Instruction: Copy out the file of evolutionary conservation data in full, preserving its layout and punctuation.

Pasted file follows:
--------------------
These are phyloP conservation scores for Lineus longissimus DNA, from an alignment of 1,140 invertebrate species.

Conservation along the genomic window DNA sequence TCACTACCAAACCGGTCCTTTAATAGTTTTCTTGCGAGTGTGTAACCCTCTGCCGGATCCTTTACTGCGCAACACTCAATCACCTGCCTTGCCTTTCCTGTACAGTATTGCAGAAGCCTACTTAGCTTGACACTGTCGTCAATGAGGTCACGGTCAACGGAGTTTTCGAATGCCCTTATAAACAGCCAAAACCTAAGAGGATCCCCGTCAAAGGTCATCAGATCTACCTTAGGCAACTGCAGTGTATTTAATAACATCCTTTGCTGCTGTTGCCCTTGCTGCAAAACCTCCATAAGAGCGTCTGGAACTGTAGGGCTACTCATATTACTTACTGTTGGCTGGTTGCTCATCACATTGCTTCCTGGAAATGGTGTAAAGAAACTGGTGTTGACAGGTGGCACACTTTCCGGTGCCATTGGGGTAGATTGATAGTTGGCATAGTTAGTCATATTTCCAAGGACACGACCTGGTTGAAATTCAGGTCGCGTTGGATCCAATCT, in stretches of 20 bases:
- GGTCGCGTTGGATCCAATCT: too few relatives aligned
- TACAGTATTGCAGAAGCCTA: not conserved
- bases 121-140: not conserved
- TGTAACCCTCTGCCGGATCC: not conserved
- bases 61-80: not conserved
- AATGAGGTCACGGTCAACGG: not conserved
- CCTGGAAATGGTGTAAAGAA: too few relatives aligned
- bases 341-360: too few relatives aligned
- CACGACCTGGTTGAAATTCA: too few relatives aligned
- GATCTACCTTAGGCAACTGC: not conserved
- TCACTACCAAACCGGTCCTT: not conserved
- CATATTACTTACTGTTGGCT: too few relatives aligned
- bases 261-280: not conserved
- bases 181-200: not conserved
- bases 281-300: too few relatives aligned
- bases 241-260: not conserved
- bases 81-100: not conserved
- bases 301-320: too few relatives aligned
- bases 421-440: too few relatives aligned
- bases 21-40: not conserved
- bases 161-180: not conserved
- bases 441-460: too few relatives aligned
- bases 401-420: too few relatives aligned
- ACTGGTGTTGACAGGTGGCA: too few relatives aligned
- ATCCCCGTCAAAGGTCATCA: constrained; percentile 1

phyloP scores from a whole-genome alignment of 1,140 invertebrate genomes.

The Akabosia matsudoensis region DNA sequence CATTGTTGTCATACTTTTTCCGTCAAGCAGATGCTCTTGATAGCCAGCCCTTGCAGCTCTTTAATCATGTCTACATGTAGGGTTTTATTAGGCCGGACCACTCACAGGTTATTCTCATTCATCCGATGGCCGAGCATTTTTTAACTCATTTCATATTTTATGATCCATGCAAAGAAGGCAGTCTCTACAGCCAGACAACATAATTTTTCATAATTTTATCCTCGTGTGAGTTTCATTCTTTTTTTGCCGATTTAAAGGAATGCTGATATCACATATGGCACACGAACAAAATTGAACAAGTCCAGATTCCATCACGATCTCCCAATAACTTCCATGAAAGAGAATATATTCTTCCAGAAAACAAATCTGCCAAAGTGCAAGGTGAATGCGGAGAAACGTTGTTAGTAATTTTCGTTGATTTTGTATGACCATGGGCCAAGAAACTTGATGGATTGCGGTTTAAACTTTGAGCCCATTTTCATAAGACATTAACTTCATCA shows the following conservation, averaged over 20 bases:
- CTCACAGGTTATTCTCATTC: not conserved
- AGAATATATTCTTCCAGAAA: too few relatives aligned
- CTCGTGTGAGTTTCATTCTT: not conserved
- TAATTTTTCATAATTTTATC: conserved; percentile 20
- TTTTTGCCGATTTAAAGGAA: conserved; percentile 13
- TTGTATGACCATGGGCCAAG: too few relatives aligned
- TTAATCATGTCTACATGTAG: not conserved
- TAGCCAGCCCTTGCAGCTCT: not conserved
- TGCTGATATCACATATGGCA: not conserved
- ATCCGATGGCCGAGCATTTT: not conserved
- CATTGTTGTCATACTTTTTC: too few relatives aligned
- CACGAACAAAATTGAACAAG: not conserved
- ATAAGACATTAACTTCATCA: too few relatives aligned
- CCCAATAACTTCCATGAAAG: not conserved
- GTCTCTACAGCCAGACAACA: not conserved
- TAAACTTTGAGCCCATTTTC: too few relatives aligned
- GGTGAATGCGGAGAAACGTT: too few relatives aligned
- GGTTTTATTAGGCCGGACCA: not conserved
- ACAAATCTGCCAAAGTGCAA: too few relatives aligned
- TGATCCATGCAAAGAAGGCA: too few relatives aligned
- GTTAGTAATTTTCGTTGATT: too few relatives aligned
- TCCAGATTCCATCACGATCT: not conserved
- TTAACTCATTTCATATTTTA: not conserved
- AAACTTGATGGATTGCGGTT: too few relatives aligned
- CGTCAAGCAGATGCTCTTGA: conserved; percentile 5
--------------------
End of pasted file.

These are phyloP conservation scores for Lineus longissimus DNA, from an alignment of 1,140 invertebrate species.

Conservation along the genomic window DNA sequence TCACTACCAAACCGGTCCTTTAATAGTTTTCTTGCGAGTGTGTAACCCTCTGCCGGATCCTTTACTGCGCAACACTCAATCACCTGCCTTGCCTTTCCTGTACAGTATTGCAGAAGCCTACTTAGCTTGACACTGTCGTCAATGAGGTCACGGTCAACGGAGTTTTCGAATGCCCTTATAAACAGCCAAAACCTAAGAGGATCCCCGTCAAAGGTCATCAGATCTACCTTAGGCAACTGCAGTGTATTTAATAACATCCTTTGCTGCTGTTGCCCTTGCTGCAAAACCTCCATAAGAGCGTCTGGAACTGTAGGGCTACTCATATTACTTACTGTTGGCTGGTTGCTCATCACATTGCTTCCTGGAAATGGTGTAAAGAAACTGGTGTTGACAGGTGGCACACTTTCCGGTGCCATTGGGGTAGATTGATAGTTGGCATAGTTAGTCATATTTCCAAGGACACGACCTGGTTGAAATTCAGGTCGCGTTGGATCCAATCT, in stretches of 20 bases:
- GGTCGCGTTGGATCCAATCT: too few relatives aligned
- TACAGTATTGCAGAAGCCTA: not conserved
- bases 121-140: not conserved
- TGTAACCCTCTGCCGGATCC: not conserved
- bases 61-80: not conserved
- AATGAGGTCACGGTCAACGG: not conserved
- CCTGGAAATGGTGTAAAGAA: too few relatives aligned
- bases 341-360: too few relatives aligned
- CACGACCTGGTTGAAATTCA: too few relatives aligned
- GATCTACCTTAGGCAACTGC: not conserved
- TCACTACCAAACCGGTCCTT: not conserved
- CATATTACTTACTGTTGGCT: too few relatives aligned
- bases 261-280: not conserved
- bases 181-200: not conserved
- bases 281-300: too few relatives aligned
- bases 241-260: not conserved
- bases 81-100: not conserved
- bases 301-320: too few relatives aligned
- bases 421-440: too few relatives aligned
- bases 21-40: not conserved
- bases 161-180: not conserved
- bases 441-460: too few relatives aligned
- bases 401-420: too few relatives aligned
- ACTGGTGTTGACAGGTGGCA: too few relatives aligned
- ATCCCCGTCAAAGGTCATCA: constrained; percentile 1

phyloP scores from a whole-genome alignment of 1,140 invertebrate genomes.

The Akabosia matsudoensis region DNA sequence CATTGTTGTCATACTTTTTCCGTCAAGCAGATGCTCTTGATAGCCAGCCCTTGCAGCTCTTTAATCATGTCTACATGTAGGGTTTTATTAGGCCGGACCACTCACAGGTTATTCTCATTCATCCGATGGCCGAGCATTTTTTAACTCATTTCATATTTTATGATCCATGCAAAGAAGGCAGTCTCTACAGCCAGACAACATAATTTTTCATAATTTTATCCTCGTGTGAGTTTCATTCTTTTTTTGCCGATTTAAAGGAATGCTGATATCACATATGGCACACGAACAAAATTGAACAAGTCCAGATTCCATCACGATCTCCCAATAACTTCCATGAAAGAGAATATATTCTTCCAGAAAACAAATCTGCCAAAGTGCAAGGTGAATGCGGAGAAACGTTGTTAGTAATTTTCGTTGATTTTGTATGACCATGGGCCAAGAAACTTGATGGATTGCGGTTTAAACTTTGAGCCCATTTTCATAAGACATTAACTTCATCA shows the following conservation, averaged over 20 bases:
- CTCACAGGTTATTCTCATTC: not conserved
- AGAATATATTCTTCCAGAAA: too few relatives aligned
- CTCGTGTGAGTTTCATTCTT: not conserved
- TAATTTTTCATAATTTTATC: conserved; percentile 20
- TTTTTGCCGATTTAAAGGAA: conserved; percentile 13
- TTGTATGACCATGGGCCAAG: too few relatives aligned
- TTAATCATGTCTACATGTAG: not conserved
- TAGCCAGCCCTTGCAGCTCT: not conserved
- TGCTGATATCACATATGGCA: not conserved
- ATCCGATGGCCGAGCATTTT: not conserved
- CATTGTTGTCATACTTTTTC: too few relatives aligned
- CACGAACAAAATTGAACAAG: not conserved
- ATAAGACATTAACTTCATCA: too few relatives aligned
- CCCAATAACTTCCATGAAAG: not conserved
- GTCTCTACAGCCAGACAACA: not conserved
- TAAACTTTGAGCCCATTTTC: too few relatives aligned
- GGTGAATGCGGAGAAACGTT: too few relatives aligned
- GGTTTTATTAGGCCGGACCA: not conserved
- ACAAATCTGCCAAAGTGCAA: too few relatives aligned
- TGATCCATGCAAAGAAGGCA: too few relatives aligned
- GTTAGTAATTTTCGTTGATT: too few relatives aligned
- TCCAGATTCCATCACGATCT: not conserved
- TTAACTCATTTCATATTTTA: not conserved
- AAACTTGATGGATTGCGGTT: too few relatives aligned
- CGTCAAGCAGATGCTCTTGA: conserved; percentile 5